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Decoding of the speech envelope from EEG using the VLAAI deep neural network.
Journal Contribution - Journal Article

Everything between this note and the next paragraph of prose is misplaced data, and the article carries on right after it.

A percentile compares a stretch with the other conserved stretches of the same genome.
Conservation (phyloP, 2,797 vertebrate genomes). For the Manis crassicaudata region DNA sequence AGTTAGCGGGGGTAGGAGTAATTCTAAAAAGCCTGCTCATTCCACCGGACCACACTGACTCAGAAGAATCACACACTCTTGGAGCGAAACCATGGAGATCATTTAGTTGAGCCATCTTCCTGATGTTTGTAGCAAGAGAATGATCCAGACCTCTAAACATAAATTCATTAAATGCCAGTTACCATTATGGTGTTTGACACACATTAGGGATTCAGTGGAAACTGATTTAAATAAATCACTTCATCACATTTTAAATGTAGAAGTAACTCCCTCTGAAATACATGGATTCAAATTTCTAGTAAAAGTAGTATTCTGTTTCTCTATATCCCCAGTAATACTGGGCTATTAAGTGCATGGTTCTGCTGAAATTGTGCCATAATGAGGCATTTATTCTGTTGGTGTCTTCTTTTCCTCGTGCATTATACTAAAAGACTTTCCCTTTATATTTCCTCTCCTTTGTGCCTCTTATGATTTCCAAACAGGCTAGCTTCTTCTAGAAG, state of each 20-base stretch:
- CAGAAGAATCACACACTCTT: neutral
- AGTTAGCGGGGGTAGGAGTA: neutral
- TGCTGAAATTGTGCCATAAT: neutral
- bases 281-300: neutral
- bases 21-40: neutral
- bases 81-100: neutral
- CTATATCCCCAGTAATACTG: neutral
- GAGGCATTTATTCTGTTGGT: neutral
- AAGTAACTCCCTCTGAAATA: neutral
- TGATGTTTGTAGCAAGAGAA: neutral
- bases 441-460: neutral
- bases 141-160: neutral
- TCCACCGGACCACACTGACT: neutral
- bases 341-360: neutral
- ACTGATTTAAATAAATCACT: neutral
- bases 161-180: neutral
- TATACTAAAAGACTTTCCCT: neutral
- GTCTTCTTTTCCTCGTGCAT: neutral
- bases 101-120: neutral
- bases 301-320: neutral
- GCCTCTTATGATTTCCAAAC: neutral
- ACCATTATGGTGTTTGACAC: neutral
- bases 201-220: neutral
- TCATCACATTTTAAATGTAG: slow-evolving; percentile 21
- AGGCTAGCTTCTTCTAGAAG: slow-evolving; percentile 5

To investigate the processing of speech in the brain, commonly simple linear models are used to establish a relationship between brain signals and speech features. However, these linear models are ill-equipped to model a highly-dynamic, complex non-linear system like the brain, and they often require a substantial amount of subject-specific training data. This work introduces a novel speech decoder architecture: the Very Large Augmented Auditory Inference (VLAAI) network. The VLAAI network outperformed state-of-the-art subject-independent models (median Pearson correlation of 0.19, p < 0.001), yielding an increase over the well-established linear model by 52%. Using ablation techniques, we identified the relative importance of each part of the VLAAI network and found that the non-linear components and output context module influenced model performance the most (10% relative performance increase). Subsequently, the VLAAI network was evaluated on a holdout dataset of 26 subjects and a publicly available unseen dataset to test generalization for unseen subjects and stimuli. No significant difference was found between the default test and the holdout subjects, and between the default test set and the public dataset. The VLAAI network also significantly outperformed all baseline models on the public dataset. We evaluated the effect of training set size by training the VLAAI network on data from 1 up to 80 subjects and evaluated on 26 holdout subjects, revealing a relationship following a hyperbolic tangent function between the number of subjects in the training set and the performance on unseen subjects. Finally, the subject-independent VLAAI network was finetuned for 26 holdout subjects to obtain subject-specific VLAAI models. With 5 minutes of data or more, a significant performance improvement was found, up to 34% (from 0.18 to 0.25 median Pearson correlation) with regards to the subject-independent VLAAI network.